How to help your child rekindle friendships at any age

How to help your child rekindle friendships at any age

A new school year is often full of promise, but a lot hangs in the balance this year. The Centers for Disease Control and Prevention (CDC) is endorsing a return to full-time in-person learning with proper COVID-19 precautions.

Some of the motivation for returning to in-person learning stems from the toll in-home learning may have on children and teens. A year after the first COVID-19 cases in the United States, 46 percent of 977 parents surveyed noticed symptoms of a new or worsening mental health condition in their teen.

“Children who were isolated during the pandemic had less opportunity to learn the social skills needed to build healthy relationships,” says Laura Luff, an integrated care psychologist at Fellsway Pediatrics in Boston Children’s Primary Care Alliance. “They were not able to benefit from the pleasures of friends or learn resiliency and conflict resolution skills.”

Although much of the work is done by children themselves, Luff suggests a few ways caregivers can offer support at every age. Cultivating strong friendships isn’t easy for every child — pandemic or no pandemic. Neurodiverse children or those with behavioral or mental health needs may require additional external support for themselves and their caregivers. Here’s how you can help your child make and keep friends — at any age.

Our earliest friendships

Childhood friendships are key for mental and physical health. Preschool friendships help children develop social and emotional skills, feel a sense of belonging, and decrease stress.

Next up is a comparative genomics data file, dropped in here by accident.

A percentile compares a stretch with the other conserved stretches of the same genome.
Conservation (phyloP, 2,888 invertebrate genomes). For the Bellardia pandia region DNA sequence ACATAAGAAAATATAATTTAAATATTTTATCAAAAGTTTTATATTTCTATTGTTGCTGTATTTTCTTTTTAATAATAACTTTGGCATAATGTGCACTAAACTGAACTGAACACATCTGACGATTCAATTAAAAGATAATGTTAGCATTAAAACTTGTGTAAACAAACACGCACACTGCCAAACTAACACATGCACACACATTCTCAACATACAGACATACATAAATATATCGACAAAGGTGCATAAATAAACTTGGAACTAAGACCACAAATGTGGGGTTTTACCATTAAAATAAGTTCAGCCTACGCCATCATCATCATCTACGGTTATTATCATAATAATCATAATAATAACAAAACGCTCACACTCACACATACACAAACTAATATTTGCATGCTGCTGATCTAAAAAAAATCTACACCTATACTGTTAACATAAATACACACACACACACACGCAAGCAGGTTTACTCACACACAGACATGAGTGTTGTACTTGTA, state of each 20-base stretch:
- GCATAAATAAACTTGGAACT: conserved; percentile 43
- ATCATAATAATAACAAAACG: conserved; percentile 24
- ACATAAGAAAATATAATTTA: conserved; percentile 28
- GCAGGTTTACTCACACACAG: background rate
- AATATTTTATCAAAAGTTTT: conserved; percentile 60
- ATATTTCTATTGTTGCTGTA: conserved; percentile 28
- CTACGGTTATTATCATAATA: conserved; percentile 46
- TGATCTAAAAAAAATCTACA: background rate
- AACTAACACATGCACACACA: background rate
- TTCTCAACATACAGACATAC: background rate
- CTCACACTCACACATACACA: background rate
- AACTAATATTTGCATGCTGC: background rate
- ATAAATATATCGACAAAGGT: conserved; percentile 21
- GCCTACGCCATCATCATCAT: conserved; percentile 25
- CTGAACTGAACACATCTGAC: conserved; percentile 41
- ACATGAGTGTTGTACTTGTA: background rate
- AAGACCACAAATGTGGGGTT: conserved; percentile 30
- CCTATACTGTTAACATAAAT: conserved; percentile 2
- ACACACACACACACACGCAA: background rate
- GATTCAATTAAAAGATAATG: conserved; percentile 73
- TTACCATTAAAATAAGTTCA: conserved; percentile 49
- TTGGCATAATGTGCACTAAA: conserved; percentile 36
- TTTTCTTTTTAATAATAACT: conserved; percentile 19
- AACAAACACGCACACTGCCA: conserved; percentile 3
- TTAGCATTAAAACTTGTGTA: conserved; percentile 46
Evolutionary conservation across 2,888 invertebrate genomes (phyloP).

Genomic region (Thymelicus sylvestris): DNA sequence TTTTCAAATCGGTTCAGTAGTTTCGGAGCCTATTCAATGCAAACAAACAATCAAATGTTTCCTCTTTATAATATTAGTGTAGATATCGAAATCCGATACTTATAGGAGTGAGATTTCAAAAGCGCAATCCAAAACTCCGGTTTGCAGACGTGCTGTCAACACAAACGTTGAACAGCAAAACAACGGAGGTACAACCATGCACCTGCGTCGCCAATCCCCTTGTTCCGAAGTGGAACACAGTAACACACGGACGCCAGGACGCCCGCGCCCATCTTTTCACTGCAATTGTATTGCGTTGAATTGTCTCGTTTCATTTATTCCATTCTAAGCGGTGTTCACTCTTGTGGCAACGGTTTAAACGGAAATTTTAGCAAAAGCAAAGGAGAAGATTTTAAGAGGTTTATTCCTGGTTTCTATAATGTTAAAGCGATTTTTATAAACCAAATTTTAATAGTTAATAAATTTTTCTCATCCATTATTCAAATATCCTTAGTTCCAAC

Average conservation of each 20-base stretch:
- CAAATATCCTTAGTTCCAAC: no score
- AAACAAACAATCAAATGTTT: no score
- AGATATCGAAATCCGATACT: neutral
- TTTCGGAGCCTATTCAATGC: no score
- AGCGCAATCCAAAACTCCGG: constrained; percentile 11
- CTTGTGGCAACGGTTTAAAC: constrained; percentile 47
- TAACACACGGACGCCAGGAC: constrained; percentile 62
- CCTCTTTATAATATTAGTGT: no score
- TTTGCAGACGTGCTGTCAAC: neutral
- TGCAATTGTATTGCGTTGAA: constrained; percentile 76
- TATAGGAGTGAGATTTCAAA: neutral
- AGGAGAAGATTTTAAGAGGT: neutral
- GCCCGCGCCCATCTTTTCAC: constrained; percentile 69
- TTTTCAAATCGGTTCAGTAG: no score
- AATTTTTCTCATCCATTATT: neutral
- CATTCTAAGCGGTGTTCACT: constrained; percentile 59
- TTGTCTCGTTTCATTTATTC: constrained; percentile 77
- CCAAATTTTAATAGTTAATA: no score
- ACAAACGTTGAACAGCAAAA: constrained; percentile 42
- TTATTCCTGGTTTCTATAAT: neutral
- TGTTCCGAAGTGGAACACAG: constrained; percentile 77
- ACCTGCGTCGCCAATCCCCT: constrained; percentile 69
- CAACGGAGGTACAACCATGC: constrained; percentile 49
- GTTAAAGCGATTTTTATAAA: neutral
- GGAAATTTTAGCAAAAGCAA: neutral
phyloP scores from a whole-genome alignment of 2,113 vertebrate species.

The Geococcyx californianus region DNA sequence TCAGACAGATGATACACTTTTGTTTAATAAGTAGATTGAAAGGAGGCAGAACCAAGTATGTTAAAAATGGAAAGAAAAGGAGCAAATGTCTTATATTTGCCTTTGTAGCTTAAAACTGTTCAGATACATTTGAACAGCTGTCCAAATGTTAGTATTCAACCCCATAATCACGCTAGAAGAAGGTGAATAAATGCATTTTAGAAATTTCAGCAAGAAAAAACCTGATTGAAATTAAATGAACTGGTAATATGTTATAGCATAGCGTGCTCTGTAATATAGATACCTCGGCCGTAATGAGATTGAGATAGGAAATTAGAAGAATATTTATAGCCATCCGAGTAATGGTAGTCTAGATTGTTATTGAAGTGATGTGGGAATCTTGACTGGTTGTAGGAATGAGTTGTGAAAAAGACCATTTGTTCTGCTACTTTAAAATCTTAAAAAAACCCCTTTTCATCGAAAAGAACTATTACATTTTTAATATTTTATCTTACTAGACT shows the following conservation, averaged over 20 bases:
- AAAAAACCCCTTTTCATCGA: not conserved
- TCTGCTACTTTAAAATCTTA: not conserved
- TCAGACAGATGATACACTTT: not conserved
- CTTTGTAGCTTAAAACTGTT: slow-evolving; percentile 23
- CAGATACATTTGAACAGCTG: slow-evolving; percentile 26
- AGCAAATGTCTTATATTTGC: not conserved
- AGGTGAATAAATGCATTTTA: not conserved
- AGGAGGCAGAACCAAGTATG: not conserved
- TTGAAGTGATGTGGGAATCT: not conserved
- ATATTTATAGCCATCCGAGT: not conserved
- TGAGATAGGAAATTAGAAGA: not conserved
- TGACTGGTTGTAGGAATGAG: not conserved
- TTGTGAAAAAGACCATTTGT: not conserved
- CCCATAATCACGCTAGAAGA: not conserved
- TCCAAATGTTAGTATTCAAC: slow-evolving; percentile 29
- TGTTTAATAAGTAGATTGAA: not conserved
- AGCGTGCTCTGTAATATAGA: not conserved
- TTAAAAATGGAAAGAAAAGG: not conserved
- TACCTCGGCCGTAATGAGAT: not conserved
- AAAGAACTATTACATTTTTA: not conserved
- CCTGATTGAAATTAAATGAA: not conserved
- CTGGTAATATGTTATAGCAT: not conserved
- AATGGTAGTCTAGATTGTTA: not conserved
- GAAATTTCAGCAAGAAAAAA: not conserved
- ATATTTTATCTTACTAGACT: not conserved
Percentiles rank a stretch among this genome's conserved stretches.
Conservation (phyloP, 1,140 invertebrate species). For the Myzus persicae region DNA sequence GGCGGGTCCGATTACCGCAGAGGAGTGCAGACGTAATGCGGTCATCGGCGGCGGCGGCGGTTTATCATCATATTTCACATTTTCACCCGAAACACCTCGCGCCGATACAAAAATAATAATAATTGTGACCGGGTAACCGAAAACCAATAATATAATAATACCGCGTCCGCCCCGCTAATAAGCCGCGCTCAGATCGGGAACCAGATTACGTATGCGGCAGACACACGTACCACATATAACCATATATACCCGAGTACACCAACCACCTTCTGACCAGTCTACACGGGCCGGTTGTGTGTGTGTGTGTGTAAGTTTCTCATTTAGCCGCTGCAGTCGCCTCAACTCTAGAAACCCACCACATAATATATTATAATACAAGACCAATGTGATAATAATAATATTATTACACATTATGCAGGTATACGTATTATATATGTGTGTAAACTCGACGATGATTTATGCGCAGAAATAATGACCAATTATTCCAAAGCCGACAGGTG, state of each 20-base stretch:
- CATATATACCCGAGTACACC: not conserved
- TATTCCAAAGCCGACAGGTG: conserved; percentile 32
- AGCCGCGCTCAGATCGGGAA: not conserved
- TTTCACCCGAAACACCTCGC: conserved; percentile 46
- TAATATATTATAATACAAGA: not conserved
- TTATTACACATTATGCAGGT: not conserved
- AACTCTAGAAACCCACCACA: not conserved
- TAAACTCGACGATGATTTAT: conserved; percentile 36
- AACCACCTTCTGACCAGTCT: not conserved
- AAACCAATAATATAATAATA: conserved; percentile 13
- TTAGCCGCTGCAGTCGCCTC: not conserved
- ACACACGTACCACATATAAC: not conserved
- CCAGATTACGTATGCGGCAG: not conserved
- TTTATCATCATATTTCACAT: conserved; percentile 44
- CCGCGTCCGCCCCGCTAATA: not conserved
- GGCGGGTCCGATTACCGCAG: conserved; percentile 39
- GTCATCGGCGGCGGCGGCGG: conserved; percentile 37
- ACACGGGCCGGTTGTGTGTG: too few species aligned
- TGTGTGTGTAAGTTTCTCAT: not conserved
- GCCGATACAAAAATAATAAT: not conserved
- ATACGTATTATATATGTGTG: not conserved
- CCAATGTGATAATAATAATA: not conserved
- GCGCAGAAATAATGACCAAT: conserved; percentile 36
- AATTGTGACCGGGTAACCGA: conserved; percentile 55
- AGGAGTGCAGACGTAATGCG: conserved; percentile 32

“Our earliest friendships give us practice for our adult relationships,” Luff says. “They help us learn what to expect from a good friend and set expectations for adult relationships.”

Toddlers — some of whom have spent more than half their lives in the pandemic — are not immune, but they appear to be less fazed. Many experts agree they likely won’t be permanently impacted. After all, even in quarantine, young children absorbed new experiences with their parents, siblings, and pets.

Elementary school friendships

The shift from pre-K to kindergarten may be more challenging. “Children in transition years like kindergarten were most likely to be impacted by the pandemic,” Luff says. “It was especially hard for them to make new friends during remote learning.”

It may take a couple of playdates before preschool and elementary-age children begin to feel comfortable with peers and friends. If your child continues to have difficulty connecting with old friends, or with making new ones, try to listen closely and adapt to their needs.

“Focus on helping the child try different strategies to figure out what works,” Luff says.

Middle school friendships

In middle school, friends start confiding in each other and trying to solve each other’s problems. Their friendships help them learn to express their feelings constructively. Some research also suggests that close friendships at this age can help children deter or manage bullies.

By the time a child turns 12, they’ll understand that trust and support are the bedrock of any quality friendship. In turn, they often become less threatened if their friends have other friendships and more empowered by their strongest bonds.

curaJOY Contributor
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